Created in 1975 to protect this gorgeous region from illegal gold mining and logging, the Corcovado National Park is an extremely popular ecotourism destination today. It is located on the Southern Pacific Coast of Costa Rica on the Osa Peninsula.

Corcovado Park
Refreshing waterfall for a cooling dip

The Park has been referred to as “the most biologically intense place on Earth” by National Geographic.  With one visit to this lush tropical paradise, you’ll understand why. The Osa Peninsula used to be an island, so species began to evolve separately until it rejoined the mainland.  Because of this, the area is home to a plethora of unique wildlife and exotic fauna.

Corcovado’s amazing biodiversity, as well as the Park’s demanding, multi-day hiking trails have long attracted a devoted stream of visitors who descend from Bahía Drake or Puerto Jiménez to see the wildlife and experience a jungle adventure.

Biodiversity

Corcovado Park
Majestic jaguar

Exotic and lush, the Corcovado National Park is home to thirteen major ecosystems that range from mangrove swamps, Jolillo palm groves, mountain forests, lagoons, beaches, freshwater herbaceous swamps to primary lowland rain forests.  Encompassing over 41,000 hectares the Park protects over 140 different mammal species, 400 bird species, 20 of which are endemic, 116 amphibian and reptile species, 40 species of fish, and at least 500 species of trees.  Corcovado functions as a marine sanctuary, protecting coral reefs, lagoons, rivers and estuaries.

Corcovado National Park comprises 2.5% of the planet’s biodiversity, and 50% of the species in Costa Rica. It is home to a large population of animals including many endangered species, various types of monkeys, jaguars, ocelots, tapirs, and anteaters to name just a few.  A variety of birds, including the Resplendent Quetzal and Scarlet Macaw, amphibians like the Red-Eyed Tree Frog, and of course many reptiles and insects.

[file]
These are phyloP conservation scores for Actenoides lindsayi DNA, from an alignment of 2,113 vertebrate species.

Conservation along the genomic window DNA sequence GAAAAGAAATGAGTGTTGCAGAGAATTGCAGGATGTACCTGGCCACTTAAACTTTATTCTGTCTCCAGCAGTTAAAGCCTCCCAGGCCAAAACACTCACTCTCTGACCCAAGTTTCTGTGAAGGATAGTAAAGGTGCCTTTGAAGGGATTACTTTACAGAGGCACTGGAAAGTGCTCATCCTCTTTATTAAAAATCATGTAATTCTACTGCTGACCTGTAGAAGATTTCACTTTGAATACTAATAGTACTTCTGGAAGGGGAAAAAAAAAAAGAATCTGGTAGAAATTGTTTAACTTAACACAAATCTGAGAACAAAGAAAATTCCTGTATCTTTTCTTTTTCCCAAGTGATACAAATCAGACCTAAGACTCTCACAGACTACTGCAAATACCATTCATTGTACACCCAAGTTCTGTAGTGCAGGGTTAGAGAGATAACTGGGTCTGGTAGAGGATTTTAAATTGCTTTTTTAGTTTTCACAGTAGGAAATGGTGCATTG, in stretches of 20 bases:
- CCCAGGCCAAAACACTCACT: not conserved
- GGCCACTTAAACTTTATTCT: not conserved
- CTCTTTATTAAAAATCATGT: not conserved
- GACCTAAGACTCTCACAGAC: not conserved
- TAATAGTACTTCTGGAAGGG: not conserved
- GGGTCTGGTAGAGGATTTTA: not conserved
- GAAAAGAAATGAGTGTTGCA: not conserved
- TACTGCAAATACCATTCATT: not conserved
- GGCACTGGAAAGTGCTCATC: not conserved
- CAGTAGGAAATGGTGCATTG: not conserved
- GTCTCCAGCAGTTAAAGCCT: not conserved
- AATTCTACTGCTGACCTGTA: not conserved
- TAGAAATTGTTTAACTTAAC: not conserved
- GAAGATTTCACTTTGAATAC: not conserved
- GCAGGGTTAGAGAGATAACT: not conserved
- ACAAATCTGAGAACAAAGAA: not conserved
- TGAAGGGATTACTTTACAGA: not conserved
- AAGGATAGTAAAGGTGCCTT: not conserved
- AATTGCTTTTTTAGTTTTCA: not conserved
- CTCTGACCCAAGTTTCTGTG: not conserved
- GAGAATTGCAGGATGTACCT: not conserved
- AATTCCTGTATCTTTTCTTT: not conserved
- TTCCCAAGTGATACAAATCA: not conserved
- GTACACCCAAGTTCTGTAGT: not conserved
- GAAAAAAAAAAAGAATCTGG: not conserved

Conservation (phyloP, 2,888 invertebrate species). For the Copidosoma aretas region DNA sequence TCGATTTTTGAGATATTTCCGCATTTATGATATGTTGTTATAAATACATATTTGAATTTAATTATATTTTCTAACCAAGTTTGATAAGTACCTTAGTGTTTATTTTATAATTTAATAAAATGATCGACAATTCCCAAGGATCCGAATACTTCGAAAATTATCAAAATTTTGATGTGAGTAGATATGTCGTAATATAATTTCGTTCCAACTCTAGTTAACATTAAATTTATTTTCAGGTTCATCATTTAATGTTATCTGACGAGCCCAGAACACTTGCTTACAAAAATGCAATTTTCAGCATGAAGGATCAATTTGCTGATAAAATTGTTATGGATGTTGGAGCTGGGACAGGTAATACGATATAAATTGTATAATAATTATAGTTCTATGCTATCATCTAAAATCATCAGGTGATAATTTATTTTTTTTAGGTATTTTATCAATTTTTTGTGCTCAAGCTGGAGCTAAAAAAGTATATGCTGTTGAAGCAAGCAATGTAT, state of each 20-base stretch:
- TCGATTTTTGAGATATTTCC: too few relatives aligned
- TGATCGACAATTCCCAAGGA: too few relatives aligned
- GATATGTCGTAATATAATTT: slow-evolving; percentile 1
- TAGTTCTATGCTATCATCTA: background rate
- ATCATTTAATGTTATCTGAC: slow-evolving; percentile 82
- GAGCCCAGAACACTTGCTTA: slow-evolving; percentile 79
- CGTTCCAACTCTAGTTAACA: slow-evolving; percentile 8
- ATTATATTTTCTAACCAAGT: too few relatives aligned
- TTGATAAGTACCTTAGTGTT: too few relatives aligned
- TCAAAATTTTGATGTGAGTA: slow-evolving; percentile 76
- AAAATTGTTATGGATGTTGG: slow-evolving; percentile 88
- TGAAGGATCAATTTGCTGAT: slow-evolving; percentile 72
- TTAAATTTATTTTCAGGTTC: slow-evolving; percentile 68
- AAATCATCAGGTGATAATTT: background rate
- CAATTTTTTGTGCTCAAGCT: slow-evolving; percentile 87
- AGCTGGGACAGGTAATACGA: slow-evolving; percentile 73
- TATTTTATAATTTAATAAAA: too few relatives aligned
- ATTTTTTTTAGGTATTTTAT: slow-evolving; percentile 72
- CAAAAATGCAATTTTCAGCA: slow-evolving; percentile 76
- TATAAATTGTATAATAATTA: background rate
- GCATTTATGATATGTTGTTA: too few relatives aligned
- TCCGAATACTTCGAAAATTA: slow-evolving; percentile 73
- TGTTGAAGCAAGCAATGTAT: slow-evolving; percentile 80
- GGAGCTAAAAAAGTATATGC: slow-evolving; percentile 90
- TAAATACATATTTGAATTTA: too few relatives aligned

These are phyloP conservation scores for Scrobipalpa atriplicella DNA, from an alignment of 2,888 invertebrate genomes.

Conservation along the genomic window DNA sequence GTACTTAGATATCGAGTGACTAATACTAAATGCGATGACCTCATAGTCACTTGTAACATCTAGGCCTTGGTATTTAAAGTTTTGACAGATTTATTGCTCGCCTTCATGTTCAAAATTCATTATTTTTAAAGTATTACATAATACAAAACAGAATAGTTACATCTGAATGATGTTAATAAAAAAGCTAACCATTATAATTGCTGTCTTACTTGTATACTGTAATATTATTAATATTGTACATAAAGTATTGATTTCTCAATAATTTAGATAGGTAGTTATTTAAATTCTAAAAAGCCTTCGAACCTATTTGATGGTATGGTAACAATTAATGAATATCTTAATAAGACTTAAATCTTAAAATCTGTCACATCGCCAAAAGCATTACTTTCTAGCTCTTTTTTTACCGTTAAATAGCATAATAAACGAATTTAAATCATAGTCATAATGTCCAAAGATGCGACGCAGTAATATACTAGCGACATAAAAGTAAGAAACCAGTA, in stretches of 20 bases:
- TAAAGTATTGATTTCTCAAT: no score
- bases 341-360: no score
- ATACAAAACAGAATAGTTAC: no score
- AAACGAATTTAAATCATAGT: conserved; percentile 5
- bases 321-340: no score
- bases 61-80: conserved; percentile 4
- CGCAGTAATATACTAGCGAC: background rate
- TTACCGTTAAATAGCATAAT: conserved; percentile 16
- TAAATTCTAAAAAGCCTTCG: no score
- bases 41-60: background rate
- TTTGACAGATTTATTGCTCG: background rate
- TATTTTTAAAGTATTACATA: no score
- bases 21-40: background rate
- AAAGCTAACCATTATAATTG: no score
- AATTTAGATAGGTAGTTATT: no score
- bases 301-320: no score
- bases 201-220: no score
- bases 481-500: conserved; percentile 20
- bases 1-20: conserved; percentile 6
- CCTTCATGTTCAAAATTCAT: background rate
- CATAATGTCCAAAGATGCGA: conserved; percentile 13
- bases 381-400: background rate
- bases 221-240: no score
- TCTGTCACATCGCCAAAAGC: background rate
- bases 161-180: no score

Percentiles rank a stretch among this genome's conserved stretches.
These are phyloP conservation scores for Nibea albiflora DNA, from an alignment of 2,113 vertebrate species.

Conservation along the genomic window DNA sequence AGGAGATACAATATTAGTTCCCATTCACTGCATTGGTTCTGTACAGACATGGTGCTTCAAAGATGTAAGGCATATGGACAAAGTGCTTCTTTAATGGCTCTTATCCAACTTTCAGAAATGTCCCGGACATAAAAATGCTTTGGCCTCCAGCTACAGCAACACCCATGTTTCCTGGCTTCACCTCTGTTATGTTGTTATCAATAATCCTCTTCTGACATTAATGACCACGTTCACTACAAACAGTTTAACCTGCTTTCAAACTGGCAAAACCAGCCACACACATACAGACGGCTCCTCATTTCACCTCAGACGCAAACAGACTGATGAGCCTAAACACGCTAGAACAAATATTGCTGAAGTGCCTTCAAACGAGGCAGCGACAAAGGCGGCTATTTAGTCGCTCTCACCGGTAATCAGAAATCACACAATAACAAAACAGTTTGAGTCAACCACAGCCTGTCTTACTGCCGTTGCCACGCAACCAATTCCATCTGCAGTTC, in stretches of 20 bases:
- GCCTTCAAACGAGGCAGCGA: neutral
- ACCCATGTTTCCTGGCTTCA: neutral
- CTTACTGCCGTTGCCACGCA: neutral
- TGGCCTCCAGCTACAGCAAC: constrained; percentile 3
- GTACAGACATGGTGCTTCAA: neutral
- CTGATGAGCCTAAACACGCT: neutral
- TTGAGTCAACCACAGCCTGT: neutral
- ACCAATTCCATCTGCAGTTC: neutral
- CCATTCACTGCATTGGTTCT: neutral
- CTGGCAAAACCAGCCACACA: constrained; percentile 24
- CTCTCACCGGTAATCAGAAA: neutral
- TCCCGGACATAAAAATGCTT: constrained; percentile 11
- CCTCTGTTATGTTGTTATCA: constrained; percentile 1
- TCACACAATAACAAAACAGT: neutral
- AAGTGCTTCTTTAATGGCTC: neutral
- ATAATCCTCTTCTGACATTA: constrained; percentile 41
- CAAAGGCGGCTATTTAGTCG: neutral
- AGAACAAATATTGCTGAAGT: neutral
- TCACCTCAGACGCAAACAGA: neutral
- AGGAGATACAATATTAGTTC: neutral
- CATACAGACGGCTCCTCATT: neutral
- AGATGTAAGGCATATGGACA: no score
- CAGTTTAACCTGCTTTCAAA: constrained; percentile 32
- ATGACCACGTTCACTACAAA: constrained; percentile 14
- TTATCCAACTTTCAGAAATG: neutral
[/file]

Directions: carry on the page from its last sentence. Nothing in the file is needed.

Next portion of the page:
Best hiking in Costa Rica

Corcovado Park
Deserted beach just waiting for you

Extremely hot and humid most of the year, this Park has plenty of rainfall.  But is a joy to hike through, with its dense forests that open up onto stunningly beautiful beaches.  If you have ever imagined yourself swimming up to a deserted, golden, sandy beach lined with coconut palms, then rinsing off under a waterfall surrounded by the greenery of the rain forest – you’ll find Corcovado’s 23 miles of beaches very appealing.

With its virgin beauty, visiting this Park allows you to experience nature at its finest.   It promises an incredible adventure for those who dare to blaze their way through this amazing region.  The best way to see this Park is to take a guided tour, as there are plenty of wild animals that roam around.  Hire a guide in Drake Bay or Puerto Jimenez to have the perfect adventure vacation.  A certified guide is now required to enter or stay in Corcovado.  Independent visitors are not permitted.

There are four main ranger stations inside the park.  Two have camping areas, potable water, and radio or telephone contact with the outside world. Sometimes there is also space under a roof for your sleeping bag.

  • The San Pedrillo Ranger Station
  • La Sirena Ranger Station
  • La Leona Ranger Station
  • Los Patos Ranger Station

Corcovado Park

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Corcovado Park